• Hilton Ultimus Brown Alumni Achievement Award: Brandon M. Gaudin ’06 
  • Joseph Irwin Sweeney Alumni Service Award: Michael R. Bennett ’09
  • Mortar Award: Albert and Margaret Chen
  • Foundation Award: Scott ’03 and Katie Nichols ’05 


Butler Medal: Thomas A. King ’66 

Thomas A. King ’66 has been active in nonprofit management, community development, and philanthropy in Indiana throughout a wide-ranging career that has spanned more than five decades.

Following his graduation from Butler in 1966, King worked as a newspaper reporter for The Indianapolis Star and then joined the United States Air Force during the Vietnam War. After four years as an Air Force officer, King returned to Indianapolis, where he held a variety of positions at the Indianapolis Chamber of Commerce. He served as the Chamber’s president from 1979 to 1991. During his tenure as president, King led the Chamber’s study of Indianapolis’ infrastructure, which set the course for capital improvements during the next 20 years. He was also involved in building the Hoosier Dome and bringing the Colts to the city.

King later served as president of the Eli Lilly and Company Foundation, where he directed the company’s philanthropic strategies and managed global corporate responsibility practices. He shared his expertise with students at Butler and Indiana University—Purdue University Indianapolis as an adjunct instructor, teaching nonprofit management, ethics, and leadership courses.

Following his retirement from the Eli Lilly and Company Foundation, King was involved in consulting. He concluded his career as president and CEO of the Indiana State Museum and Historic Sites. He has served in volunteer leadership capacities for several community organizations, including Big Brothers of Central Indiana, Goodwill of Central Indiana, the Indiana Sports Corporation, and the Arthur Jordan Foundation.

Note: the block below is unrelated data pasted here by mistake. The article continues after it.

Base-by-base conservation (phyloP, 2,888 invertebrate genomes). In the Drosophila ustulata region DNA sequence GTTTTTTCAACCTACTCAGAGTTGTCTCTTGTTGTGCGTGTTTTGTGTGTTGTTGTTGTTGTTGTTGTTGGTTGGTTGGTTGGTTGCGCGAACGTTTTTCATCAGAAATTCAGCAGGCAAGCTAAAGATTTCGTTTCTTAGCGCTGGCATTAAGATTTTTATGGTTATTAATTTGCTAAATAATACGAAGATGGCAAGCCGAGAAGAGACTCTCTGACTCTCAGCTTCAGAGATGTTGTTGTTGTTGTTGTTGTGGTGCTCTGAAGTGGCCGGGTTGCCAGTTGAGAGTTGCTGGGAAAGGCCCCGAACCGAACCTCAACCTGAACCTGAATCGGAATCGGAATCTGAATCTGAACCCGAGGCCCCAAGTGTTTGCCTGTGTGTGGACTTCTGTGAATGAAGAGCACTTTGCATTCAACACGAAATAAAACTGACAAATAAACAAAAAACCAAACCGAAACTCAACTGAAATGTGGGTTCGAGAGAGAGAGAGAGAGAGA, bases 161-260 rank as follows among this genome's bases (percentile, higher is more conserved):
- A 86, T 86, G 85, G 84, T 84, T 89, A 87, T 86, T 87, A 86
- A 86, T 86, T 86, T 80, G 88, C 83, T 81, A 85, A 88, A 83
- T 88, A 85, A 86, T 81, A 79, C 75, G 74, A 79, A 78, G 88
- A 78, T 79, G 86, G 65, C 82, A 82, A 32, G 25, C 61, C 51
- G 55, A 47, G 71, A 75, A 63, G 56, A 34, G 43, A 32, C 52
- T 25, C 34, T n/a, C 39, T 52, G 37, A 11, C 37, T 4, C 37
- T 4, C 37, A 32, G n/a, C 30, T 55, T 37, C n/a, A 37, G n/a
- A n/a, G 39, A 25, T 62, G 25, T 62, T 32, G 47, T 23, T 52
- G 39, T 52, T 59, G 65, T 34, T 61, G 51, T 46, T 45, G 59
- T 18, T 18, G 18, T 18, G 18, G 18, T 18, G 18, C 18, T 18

King is an emeritus member of Butler’s Board of Trustees, as well as a recipient of the Butler University Outstanding Alumni Award, the 2005 Michael A. Carroll Award from the Indianapolis Business Journal, the 2011 S. Henry Bundles Service Award from the Center for Leadership Development, and the 2015 Charles L. Whistler Award from the Greater Indianapolis Progress Committee, among many others. He is a two-time recipient of the Sagamore of the Wabash.

King and his wife, Verletta, have been married 55 years and have three sons and seven grandchildren. His current interests include Butler basketball, organizational effectiveness, golf, and woodworking.

The Butler Medal is the highest honor conferred by the Butler University Alumni Association. It recognizes individuals for a lifetime of distinguished service to either Butler University or their local community, while at the same time achieving a distinguished career in their chosen profession and attaining a regional—or even a national—reputation. Since 1959, this award has recognized individuals who have helped immeasurably toward perpetuating the University as a great educational and cultural institution and have had a profound influence on the course of Butler University.


Butler Service Medal: James W. Berry

Dr. James W. Berry is a Professor Emeritus of Biological Sciences at Butler University. A member of the University’s faculty from 1965 until his retirement in 1997, Berry’s academic career has taken him across the country and around the globe.

Berry received his bachelor’s degree from East Tennessee State University in 1957 and his master’s degree from Virginia Polytechnic Institute and State University in 1958. He went on to Duke University, where he completed his PhD studies in 1965. After a one-year stint teaching Zoology at Butler, Berry received a postdoctoral appointment at the University of Miami and began what would become a 50-year survey of spiders in the Florida Everglades.

In 1967, Berry returned to the Zoology Department at Butler. Along with his duties at the University, he was also hired by the Atomic Energy Commission to investigate the effects of atomic bomb blasts on Pacific Island flora and fauna. He spent two summers in 1968 and 1969 studying spiders on the Pacific atolls Eniwetok and Kwajalein.

He returned to the South Pacific in 1973 during his first sabbatical to continue his study of spiders there. His wife, Betsy, acted as his field assistant as they covered the Mariana and Caroline Islands from Guam to Helen Reef. They returned again in 1980 for Berry’s second sabbatical, this time with daughter Tina in tow, and lived for six months on the Micronesian island of Yap.